This way of putting things is prone to misunderstanding, because in English the word “grasp” has two senses. In its first sense it means “to seize hold of”, in its second sense it means “to comprehend fully”. Clearly, the Buddha means that to comprehend the dhamma fully we cannot cling to it. Or to put it in an apparently paradoxical form, to truly grasp the dhamma we need to stop grasping the dhamma.
Indeed, to escape dukkha, we need to stop grasping at any view:
“Monks, you would do well to depend on a view-dependency (ditthi-nissaya), depending on which there would not arise sorrow, lamentation, pain, grief, & despair. But do you see a view-dependency, depending on which there would not arise sorrow, lamentation, pain, grief, & despair?”
“Very good, monks. I, too, do not envision a view-dependency, depending on which there would not arise sorrow, lamentation, pain, grief, & despair.” (MN 22.24)
Grasping at views for support, depending on views, identifying with views, is just as liable to produce sorrow as grasping at objects, people, experiences, or mental states. Instead, we are to approach views dispassionately. The Buddha uses himself as an example: his views are sometimes misrepresented, but since he has eliminated grasping at views, he feels no pain or elation at the reactions of others, be they positive or negative.
So saying, bhikkhus, so proclaiming, I have been baselessly, vainly, falsely, and wrongly misrepresented by some recluses and brahmins …
Bhikkhus, both formerly and now what I teach is suffering and the cessation of suffering. If others abuse, revile, scold, and harass the Tathāgata for that, the Tathāgata on that account feels no annoyance, bitterness, or dejection of the heart. And if others honor, respect, revere, and venerate the Tathāgata for that, the Tathāgata on that account feels no delight, joy, or elation of the heart … (MN 22.37-38, using Ñāṇamoli/Bodhi).
We are to assume from this that when the Buddha berated Ariṭṭha he did so without annoyance, bitterness, or dejection of the heart. My eyebrow rises a bit on the claim, however I suppose it’s not impossible to accept.
Arguments and Biases
We’ve all been around the internet long enough to know that some people are very attached to their beliefs or pet theories. Much of the attraction of web forums, chatrooms, and comment threads is to attack or defend such views.
More importantly, businesspeople, politicians, scientists, people from all walks of life become similarly attached in their professional capacity. It’s too quick to say that this is necessarily a bad thing: adversarial discussion, debate, and peer review are essential to modern progress. Often it seems that to give a thesis the seriousness it deserves, we must take full possession of it. Then, it’s thoroughly cross-examined, and we become the defense attorney, giving our idea the best turn possible.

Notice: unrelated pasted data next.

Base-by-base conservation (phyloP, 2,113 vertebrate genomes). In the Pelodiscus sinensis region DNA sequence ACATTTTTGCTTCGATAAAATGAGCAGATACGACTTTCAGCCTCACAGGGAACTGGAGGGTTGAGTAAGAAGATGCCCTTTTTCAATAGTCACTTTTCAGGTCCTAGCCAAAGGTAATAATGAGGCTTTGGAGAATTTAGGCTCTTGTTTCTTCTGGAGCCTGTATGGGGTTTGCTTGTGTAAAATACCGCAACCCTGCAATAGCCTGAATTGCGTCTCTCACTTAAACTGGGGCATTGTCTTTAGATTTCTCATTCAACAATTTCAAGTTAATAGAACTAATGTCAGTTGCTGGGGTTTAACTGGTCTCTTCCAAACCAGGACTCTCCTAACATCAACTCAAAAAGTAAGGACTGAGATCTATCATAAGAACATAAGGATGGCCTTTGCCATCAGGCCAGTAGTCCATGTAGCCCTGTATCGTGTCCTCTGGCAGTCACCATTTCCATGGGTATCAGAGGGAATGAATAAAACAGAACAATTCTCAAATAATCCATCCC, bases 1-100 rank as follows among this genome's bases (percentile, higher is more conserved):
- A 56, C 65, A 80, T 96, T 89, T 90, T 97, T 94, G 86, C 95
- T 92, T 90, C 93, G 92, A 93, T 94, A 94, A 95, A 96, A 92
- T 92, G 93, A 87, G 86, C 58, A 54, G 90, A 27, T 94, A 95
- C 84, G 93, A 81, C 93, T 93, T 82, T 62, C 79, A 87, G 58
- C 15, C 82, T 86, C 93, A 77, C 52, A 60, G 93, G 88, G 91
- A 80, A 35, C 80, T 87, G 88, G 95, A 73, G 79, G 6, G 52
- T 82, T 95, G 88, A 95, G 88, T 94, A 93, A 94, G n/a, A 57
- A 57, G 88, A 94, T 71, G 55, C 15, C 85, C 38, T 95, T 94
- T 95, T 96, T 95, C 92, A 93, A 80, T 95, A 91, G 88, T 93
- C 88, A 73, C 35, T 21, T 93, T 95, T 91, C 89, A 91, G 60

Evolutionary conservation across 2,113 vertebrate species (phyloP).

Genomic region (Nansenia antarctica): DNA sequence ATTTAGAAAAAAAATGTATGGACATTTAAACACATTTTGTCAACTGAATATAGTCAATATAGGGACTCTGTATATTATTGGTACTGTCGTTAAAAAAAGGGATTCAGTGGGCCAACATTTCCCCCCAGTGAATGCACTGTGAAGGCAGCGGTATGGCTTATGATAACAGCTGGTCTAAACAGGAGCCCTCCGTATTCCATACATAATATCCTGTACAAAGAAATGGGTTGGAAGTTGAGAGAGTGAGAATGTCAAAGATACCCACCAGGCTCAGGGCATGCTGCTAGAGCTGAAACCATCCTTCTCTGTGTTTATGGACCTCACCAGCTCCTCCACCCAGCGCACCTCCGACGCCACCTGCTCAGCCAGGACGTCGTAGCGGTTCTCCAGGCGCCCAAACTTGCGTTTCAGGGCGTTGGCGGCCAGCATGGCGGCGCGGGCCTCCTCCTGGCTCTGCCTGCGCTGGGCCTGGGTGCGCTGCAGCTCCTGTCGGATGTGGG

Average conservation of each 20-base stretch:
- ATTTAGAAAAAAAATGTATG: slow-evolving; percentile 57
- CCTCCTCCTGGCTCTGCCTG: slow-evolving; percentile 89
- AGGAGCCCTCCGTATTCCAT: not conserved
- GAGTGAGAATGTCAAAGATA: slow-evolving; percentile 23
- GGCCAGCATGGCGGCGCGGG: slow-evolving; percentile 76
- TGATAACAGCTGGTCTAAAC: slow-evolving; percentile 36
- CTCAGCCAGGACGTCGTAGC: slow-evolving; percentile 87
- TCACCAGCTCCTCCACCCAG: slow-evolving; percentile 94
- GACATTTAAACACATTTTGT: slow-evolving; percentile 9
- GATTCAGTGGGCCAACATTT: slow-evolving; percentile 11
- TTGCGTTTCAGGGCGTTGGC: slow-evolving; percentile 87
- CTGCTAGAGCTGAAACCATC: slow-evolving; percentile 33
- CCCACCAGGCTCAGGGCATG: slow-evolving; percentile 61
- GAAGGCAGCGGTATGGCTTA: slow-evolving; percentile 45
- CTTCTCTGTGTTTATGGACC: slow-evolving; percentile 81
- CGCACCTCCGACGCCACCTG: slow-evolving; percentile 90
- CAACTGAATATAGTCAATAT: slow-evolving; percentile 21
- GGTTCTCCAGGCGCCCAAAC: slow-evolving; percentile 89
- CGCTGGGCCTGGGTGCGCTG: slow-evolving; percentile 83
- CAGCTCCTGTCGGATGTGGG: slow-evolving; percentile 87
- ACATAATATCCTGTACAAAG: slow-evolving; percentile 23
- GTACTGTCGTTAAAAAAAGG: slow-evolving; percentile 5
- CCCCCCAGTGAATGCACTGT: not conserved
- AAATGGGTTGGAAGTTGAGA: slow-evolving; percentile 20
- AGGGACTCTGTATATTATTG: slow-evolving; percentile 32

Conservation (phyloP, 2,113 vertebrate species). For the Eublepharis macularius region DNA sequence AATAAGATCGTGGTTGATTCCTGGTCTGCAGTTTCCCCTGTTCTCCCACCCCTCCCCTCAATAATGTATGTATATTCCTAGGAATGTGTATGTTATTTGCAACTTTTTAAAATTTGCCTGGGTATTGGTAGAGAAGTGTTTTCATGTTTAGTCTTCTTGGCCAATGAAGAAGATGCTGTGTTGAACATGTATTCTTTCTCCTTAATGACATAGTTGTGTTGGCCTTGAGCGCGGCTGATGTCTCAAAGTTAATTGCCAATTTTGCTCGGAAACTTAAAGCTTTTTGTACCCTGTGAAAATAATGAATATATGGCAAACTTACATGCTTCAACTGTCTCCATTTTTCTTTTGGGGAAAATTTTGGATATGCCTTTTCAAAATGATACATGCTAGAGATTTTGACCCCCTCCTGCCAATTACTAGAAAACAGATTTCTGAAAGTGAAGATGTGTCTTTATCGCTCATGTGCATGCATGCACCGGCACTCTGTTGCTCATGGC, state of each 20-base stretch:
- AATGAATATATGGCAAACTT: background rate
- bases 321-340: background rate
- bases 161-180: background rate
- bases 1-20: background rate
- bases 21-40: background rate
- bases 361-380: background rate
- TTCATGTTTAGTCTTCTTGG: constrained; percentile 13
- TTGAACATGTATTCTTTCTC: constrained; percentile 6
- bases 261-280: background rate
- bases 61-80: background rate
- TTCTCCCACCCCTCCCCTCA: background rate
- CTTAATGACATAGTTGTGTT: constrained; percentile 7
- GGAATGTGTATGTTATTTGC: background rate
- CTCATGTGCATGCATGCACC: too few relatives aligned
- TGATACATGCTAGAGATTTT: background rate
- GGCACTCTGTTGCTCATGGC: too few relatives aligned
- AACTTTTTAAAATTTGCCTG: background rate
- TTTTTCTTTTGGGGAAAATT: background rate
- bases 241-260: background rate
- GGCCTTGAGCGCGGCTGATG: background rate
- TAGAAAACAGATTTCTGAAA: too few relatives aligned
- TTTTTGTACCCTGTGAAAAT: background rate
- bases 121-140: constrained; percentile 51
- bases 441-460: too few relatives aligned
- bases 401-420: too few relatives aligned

In the open light of day, often it seems that better options trump worse. But for this process to work, we can’t restrict honest examination out of a misguided sense of politeness or a wish not to offend propriety. Indeed, the Buddha said as much in his Kalama (Aṇguttara Nikāya 3.65) and Vimaṃsaka Suttas (MN 47): the Buddha and his dhamma should also be open to thorough investigation.
Still, it’s difficult to cross-examine the beliefs of others, and painful to have one’s own beliefs cross-examined . To be done skillfully, it should be done without clinging. Psychological research has turned up a list of cognitive biases, many of which spring from our own capability to delude ourselves when it comes to reinforcing our own sense of ego. To protect ourselves from the pain of losing our view, or having it disintegrate before our eyes, we resort to mental sleights-of-hand.
Perhaps the most famous of these is Confirmation Bias, in which we selectively favor information that confirms views we consider ours, and selectively dismiss information that might disconfirm our views.
We’re all susceptible to these biases: skeptics, naturalists, and secularists no less than believers in one or another form of supernaturalism. We would like to claim that those of us in the former group are less attached to our views and hence more open to cross-examination and counter evidence. But even if that were true, it wouldn’t lessen the importance of the Buddha’s message.
Like objects, people, or experiences, views themselves may be good and useful. Clinging to them is not. Clinging leads to a greater likelihood for bias and delusion. It leads to “sorrow, lamentation, pain, grief, and despair.”
I should know: I cling to views!
* Bhikkhu Bodhi remarked in an exegesis on this sutta that the simile doesn’t quite work: by definition anyone who had actually reached the far side would not be the sort to carry around the raft. The problem is rather with folks on the near shore who wear it on their heads rather than putting it in the water and using it to cross over.